Our top 10 Tower of Power songs introduce us to an American band that has remained one of the most iconic outfits under the soul genre for over half a century. Yes, you heard it right! Formed in 1968, Tower of Power’s extensive history starts with the meeting of vocalist Emilio Castillo with baritone saxophonist Stephen Kupka. Emilio Castillo, who had a past with several bands, would follow his supportive father’s advice to hire Stephen Kupka after a home audition. Together, they called themselves The Motowns moving swift in their career by playing in various gigs. Their soul sound continued to amaze, bagging the duo a growing cult of followers. Castillo’s desire to play Bill Graham’s Fillmore Auditorium would never become a reality without a change of the duo’s moniker. Hence, the duo settled for the moniker Tower of Power, which has stuck to date.
Now playing as Tower of Power, the duo sought after strengthening its lineup to form a complete band. This was shortly followed by signing a recording contract with San Francisco Records and the release of the band’s debut album East Bay Grease (1970). Singer Rufus Miller would take on most of the lead vocals in this debut album. Thanks to the amazing quality of the soul and funk vibes-filled debut album that Tower of Power caught the attention of KSAN, a radio station that played music from reputable acts and artists such as Eric Mercury, Cold Blood, and Marvin Gaye. One of the first changes the band went through was signing with Warner Bros. Records and replacing lead vocalist Rufus Miller with singer Rick Stevens who took on most of the lead vocals in Bump City (1972). Rick made his mark with “You’re Still a Young Man,” which peaked at number twenty-nine on the Billboard Hot 100, thanks to his pinnacle vocal delivery despite his short stay in the band.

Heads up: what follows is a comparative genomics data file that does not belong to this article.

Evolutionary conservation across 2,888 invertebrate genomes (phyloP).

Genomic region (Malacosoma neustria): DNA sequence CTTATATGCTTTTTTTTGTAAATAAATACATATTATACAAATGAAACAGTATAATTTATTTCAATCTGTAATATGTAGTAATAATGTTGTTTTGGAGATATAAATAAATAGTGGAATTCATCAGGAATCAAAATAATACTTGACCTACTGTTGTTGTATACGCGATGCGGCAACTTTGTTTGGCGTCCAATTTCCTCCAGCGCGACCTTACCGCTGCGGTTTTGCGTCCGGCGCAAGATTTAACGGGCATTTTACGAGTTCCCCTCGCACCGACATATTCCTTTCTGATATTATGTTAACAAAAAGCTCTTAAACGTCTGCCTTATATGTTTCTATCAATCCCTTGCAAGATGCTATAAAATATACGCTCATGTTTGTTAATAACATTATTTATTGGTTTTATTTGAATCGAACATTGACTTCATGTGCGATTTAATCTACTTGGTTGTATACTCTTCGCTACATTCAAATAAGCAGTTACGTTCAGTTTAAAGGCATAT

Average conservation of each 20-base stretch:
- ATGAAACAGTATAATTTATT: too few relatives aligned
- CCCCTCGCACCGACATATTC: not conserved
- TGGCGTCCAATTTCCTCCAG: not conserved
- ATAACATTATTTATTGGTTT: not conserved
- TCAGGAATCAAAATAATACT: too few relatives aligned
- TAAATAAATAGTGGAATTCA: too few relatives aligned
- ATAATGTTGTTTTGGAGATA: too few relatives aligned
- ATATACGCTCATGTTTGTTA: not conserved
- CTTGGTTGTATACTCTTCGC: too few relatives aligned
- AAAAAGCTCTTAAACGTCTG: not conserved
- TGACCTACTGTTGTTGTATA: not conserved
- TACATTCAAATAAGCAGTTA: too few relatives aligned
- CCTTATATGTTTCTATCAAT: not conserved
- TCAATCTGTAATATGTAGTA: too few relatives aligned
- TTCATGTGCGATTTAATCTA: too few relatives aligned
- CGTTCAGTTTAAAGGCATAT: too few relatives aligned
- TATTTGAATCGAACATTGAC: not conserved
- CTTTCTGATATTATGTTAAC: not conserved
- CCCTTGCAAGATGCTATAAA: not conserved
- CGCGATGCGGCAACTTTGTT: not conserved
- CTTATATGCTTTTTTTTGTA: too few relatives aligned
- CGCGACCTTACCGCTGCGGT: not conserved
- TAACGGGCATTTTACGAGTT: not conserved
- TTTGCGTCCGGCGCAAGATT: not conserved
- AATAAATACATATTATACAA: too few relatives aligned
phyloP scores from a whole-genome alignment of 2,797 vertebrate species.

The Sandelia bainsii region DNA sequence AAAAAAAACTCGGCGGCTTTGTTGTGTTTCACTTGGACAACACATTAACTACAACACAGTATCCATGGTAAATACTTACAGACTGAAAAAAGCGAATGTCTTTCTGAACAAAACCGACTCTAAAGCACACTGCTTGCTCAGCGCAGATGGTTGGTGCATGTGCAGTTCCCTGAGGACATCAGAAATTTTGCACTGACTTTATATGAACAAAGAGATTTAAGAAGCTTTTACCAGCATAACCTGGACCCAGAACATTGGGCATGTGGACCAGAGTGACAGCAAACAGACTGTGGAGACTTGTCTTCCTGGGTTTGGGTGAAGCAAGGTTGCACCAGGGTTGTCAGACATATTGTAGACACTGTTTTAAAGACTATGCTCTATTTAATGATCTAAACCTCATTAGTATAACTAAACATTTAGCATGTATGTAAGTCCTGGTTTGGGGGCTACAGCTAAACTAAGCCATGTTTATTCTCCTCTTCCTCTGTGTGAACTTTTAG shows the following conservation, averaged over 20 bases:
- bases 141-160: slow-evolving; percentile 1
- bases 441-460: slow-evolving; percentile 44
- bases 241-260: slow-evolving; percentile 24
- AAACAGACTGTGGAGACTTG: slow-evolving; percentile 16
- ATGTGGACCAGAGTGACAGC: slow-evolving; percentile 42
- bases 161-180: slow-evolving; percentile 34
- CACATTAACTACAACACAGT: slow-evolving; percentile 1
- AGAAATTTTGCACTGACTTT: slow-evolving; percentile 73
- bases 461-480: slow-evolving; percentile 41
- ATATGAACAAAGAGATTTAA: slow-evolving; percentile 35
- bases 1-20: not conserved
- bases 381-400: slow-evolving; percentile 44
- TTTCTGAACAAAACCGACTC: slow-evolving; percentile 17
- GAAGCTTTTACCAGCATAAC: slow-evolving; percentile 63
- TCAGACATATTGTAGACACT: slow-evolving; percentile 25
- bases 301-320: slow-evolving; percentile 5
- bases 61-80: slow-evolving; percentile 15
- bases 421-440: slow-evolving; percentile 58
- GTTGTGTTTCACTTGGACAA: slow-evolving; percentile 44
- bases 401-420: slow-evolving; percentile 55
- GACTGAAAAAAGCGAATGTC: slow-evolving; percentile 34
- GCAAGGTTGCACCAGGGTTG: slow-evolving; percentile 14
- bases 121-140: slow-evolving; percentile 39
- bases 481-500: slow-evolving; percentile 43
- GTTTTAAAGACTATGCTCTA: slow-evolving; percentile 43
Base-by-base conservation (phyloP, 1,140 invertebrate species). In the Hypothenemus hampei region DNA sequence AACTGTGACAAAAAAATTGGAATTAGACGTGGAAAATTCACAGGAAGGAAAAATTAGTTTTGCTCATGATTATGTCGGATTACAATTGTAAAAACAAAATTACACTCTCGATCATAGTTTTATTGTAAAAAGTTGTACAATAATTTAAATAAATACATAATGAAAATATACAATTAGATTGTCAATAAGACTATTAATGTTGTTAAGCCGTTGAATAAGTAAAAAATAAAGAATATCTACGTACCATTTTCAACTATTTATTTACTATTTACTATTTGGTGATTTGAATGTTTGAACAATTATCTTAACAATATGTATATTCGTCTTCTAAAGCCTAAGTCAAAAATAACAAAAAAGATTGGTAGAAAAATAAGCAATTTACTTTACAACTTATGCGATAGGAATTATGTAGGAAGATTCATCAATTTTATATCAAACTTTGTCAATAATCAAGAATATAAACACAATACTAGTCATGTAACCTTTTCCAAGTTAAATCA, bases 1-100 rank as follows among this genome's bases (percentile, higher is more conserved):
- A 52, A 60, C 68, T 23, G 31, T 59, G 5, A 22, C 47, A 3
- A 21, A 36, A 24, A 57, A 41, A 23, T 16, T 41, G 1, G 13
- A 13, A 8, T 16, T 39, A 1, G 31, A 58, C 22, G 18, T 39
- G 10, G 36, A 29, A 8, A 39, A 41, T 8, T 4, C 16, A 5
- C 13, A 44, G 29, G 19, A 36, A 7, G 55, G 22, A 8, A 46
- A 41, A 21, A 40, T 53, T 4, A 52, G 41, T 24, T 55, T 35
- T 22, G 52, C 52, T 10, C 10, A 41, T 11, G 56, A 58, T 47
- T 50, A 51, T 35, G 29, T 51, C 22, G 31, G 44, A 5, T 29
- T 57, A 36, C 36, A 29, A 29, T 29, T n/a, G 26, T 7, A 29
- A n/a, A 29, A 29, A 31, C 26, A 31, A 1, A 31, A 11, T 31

A third studio album would come in 1973, having it feature soul singer Lenny Williams on the lead vocals. Other changes in the third album included Lenny Pickett on lead tenor sax, Bruce Conte on the guitar, and Chester D. Thompson on the keyboard. The album featured what some have touted as the band’s most successful single. Where does it rank on our top 10 Tower of Power songs? (We’ll get there in a short while) Years later, the band released several hits to build on the success they had previously achieved. However, Lenny Williams would also leave the band, having him replaced by vocalist Hubert Tubbs.
The 1970s marked the band’s most successful days, with tons of its music receiving substantial airplay. Throughout its career, the band has collaborated with tons of acts and artists being hired to perform and provide the horn sections on albums by Little Feat, Aerosmith, Otis Redding, Labelle, Heart, Eric Clapton, Santana, Elton John and so many more. While the band has undergone constant lineup changes, Emilio Castillo and Steve Kupka have remained in Tower of Power since its inception. Here are the top 10 Tower of Power songs sampled from the band’s over twenty studio albums, with their most recent being Step Up (2020).
#10 – Look in My Eyes